Values vs. Compromise
August 7, 2011
It’s probably difficult to find legitimate reason to be at once honored and repulsed by one thing, but I often experience this oddly-mixed emotion. It is not a good thing.
It happens about once a month: I get an email or phone call invitation to chuck the business I’m building and come to work for someone else. Sometimes the invitation comes from someone at an established company and sometimes a startup in the early phase of development.
In either case, as I mentioned, it’s exciting and affirming to get such a nice invitation out of the blue. Certainly more so, given the less-than-robust job market we’ve had for the past couple of years. Affirmations aside, it’s horrifying that someone would be so thoughtless or so ruthless—Machiavellian even—to believe that an employment invitation from a well-known industry figure or a company with a top-shelf brand would be enough to get a business owner to shirk all responsibility and turn his back on his own business and employees.
All other factors aside (and there are others), I could never in a million years stoop to working for someone who has such low regard for personal responsibility and commitment. Equally repulsive is the idea that someone would seek to employ someone who would make such an irresponsible, callous choice. Apparently, honor, responsibility, and integrity are traits neither possessed nor sought after by some folks and certain sorts of companies. When you think about it, you’ll probably throw up a little in your mouth. At least I hope you would.
Back in the early and mid 2000s I began to take issue with the shabby state of design industry business. Few designers and developers I knew or read about seemed concerned with building something solid and honorable or making any sort of commitment. They all seemed more concerned with chasing down every new opportunity they thought could increase their income. Likewise (and perhaps as causality) I observed that agencies and studios were more concerned with burning through staff than in seeking the best and working to build something consequential by keeping them. The result was an industry that was all very transient and noncommittal; though “exciting” was the term used by many involved.
It was an exciting time and the result was, of course, a culture of irresponsibility and distraction. Trust and commitment, it seemed to me, were seldom if ever assumed by any involved and I very clearly remember most of my peers making regular reference to and musing about what their next gig was going to be and what it would do for them. From many reports and my observations, their next gig usually meant that they’d spend another 3 to 9 months finding dissatisfaction and dreaming about their next gig. Congratulations.
The result of this flighty and hedonistic behavior by both employers and designers helped to forge the largely-unprofessional state of affairs we have today in the design industry. It also exacerbated the contemptible idea among designers and future and current employers that personal responsibility can be ignored when pursuing what we want…so long as it results in our getting what we want. This is in part what necessitated that I publish my treatise. “The end justifies the means” is an unhealthy and immoral standard for any endeavor. But when used to tempt or lead others into personal corruption it becomes particularly vile.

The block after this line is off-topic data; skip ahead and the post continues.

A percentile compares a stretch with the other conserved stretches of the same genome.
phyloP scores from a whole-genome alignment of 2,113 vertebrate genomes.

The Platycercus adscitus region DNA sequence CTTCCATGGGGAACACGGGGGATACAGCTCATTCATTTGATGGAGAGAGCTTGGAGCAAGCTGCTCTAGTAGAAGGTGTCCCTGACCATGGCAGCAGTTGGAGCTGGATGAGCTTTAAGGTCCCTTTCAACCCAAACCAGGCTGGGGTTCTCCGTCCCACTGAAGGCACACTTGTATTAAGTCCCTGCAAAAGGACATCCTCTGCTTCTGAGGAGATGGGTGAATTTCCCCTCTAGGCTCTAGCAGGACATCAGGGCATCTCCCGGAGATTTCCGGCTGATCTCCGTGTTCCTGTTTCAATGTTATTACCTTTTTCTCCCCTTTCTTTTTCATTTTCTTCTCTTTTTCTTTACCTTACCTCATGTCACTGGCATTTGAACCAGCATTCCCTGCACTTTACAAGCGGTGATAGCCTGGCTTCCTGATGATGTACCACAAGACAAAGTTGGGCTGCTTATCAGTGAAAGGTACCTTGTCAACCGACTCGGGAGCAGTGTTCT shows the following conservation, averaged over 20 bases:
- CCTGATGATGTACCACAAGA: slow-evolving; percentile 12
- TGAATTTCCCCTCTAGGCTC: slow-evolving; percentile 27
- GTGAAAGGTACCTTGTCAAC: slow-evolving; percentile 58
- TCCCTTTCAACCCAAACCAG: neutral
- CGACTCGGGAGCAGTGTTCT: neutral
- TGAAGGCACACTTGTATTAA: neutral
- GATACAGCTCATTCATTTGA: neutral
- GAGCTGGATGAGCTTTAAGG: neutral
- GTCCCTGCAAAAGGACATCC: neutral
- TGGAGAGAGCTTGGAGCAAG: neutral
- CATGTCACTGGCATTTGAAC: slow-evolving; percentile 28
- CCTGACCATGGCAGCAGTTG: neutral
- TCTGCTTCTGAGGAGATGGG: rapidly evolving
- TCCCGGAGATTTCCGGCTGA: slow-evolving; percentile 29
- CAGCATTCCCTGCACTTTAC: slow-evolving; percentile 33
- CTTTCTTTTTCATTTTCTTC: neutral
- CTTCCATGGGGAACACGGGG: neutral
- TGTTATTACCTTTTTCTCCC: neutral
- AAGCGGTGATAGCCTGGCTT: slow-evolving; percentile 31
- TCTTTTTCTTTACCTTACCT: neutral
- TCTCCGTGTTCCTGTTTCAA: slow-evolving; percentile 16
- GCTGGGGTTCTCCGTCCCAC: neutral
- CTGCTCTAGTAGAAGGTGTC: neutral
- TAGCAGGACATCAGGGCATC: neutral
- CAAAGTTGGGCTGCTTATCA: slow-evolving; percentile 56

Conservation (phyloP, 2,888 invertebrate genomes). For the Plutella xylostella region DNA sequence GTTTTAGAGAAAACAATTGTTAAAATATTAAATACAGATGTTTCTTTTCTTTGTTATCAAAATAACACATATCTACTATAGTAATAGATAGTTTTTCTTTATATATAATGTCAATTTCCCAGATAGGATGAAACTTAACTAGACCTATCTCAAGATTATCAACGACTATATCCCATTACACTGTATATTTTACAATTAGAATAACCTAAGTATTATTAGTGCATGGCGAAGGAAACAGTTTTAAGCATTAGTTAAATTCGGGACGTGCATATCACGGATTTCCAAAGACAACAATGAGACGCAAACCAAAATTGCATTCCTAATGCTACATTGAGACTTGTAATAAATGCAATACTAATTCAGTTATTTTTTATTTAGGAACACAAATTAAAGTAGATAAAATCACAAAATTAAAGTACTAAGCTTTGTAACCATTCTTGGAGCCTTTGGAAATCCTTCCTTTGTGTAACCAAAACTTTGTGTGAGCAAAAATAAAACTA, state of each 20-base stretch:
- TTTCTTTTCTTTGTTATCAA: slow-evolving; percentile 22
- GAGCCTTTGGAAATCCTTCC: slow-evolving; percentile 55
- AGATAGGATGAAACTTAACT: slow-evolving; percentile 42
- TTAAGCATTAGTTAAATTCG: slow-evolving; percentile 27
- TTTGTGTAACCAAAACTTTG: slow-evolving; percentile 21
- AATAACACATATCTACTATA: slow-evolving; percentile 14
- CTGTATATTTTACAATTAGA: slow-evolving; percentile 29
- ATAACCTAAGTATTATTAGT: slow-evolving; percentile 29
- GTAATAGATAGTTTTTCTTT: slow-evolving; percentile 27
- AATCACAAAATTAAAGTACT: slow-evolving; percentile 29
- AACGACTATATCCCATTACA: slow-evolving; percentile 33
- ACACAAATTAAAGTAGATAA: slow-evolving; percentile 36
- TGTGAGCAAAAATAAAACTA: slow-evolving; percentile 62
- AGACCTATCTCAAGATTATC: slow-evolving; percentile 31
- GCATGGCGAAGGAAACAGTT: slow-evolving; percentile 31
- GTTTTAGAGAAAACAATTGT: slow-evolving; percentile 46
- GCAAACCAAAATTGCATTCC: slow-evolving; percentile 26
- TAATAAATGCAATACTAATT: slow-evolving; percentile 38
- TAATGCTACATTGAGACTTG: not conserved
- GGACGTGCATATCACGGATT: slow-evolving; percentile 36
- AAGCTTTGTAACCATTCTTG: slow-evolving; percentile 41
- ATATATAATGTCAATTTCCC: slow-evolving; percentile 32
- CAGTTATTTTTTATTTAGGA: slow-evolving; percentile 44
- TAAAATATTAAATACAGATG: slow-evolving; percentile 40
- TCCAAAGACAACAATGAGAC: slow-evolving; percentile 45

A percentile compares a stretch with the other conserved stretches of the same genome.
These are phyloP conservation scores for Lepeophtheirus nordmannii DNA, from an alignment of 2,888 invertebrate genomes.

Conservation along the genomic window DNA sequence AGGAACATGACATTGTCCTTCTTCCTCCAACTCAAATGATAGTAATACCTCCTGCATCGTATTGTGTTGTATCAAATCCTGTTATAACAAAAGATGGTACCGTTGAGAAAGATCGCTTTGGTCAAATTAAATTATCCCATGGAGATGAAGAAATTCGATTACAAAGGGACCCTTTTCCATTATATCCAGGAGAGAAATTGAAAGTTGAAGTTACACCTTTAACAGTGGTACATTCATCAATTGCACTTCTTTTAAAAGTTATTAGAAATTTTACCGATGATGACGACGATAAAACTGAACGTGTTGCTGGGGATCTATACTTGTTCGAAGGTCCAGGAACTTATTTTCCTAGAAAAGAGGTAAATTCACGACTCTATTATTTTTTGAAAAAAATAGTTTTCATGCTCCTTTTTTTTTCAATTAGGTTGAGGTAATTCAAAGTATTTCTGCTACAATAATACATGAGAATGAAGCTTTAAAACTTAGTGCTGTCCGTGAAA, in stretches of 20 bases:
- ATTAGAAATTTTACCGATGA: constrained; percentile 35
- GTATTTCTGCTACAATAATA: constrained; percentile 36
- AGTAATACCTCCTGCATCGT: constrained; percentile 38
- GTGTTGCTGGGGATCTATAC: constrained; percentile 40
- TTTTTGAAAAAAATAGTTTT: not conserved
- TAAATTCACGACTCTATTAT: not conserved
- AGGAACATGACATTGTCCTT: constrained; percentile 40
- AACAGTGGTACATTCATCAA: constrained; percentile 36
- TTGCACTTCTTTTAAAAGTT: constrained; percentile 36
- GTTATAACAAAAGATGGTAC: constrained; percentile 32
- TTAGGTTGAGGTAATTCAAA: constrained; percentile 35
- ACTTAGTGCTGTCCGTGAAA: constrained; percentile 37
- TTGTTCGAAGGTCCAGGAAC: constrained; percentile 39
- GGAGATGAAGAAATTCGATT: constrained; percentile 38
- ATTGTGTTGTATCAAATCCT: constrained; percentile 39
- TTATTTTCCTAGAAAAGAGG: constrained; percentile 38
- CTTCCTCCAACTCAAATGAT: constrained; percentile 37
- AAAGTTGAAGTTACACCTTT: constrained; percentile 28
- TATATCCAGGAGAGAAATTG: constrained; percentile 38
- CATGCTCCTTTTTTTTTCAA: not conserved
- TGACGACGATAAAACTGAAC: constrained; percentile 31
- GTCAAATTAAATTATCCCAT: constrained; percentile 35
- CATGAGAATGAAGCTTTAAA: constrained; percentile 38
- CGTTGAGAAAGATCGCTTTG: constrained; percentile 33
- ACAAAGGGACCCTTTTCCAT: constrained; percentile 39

When and if someone tries to lead you away from responsibility you must immediately recognize it for what it is: corruption. Expediency is not something toward which to aspire or with which to find accord. Avoid it in favor of what your values make clear is right. But be careful of how you characterize your values: If you are true, it’s a lie unless you are ever true. If you are responsible, it’s a lie unless you are ever responsible. If you have integrity, it’s a lie unless you avoid compromise and corruption at every step. If you offer value, it’s a lie unless your character describes you as entirely reliable.
Your personal integrity matters. It matters almost more than anything else in the world, for if you lose yourself you’ve lost your ability to bring value to your relationships and work. Never let someone lead you away from your integrity; not for money, not for experience, not for affirmation. If your integrity has a price, you never had it to begin with.
So to those who would want me to throw in with you and think it a minor inconvenience that I own a business and employ a few people: you’re wrong and you’re contemptible. Please direct your Machiavellian idiocy elsewhere. Or better yet, reflect on your life and work to acquire some respect for integrity.
Stop working so dilligently to bring corruption into your enterprise. Seek the values you wish to acquire, not simply the names or skills your desire. Skills can be taught, but values were acquired long before a person was employable. If you want to build something worthwhile, it must be built upon integrity. If you seek to build something by sidestepping integrity, ask yourself: just what is it you're building?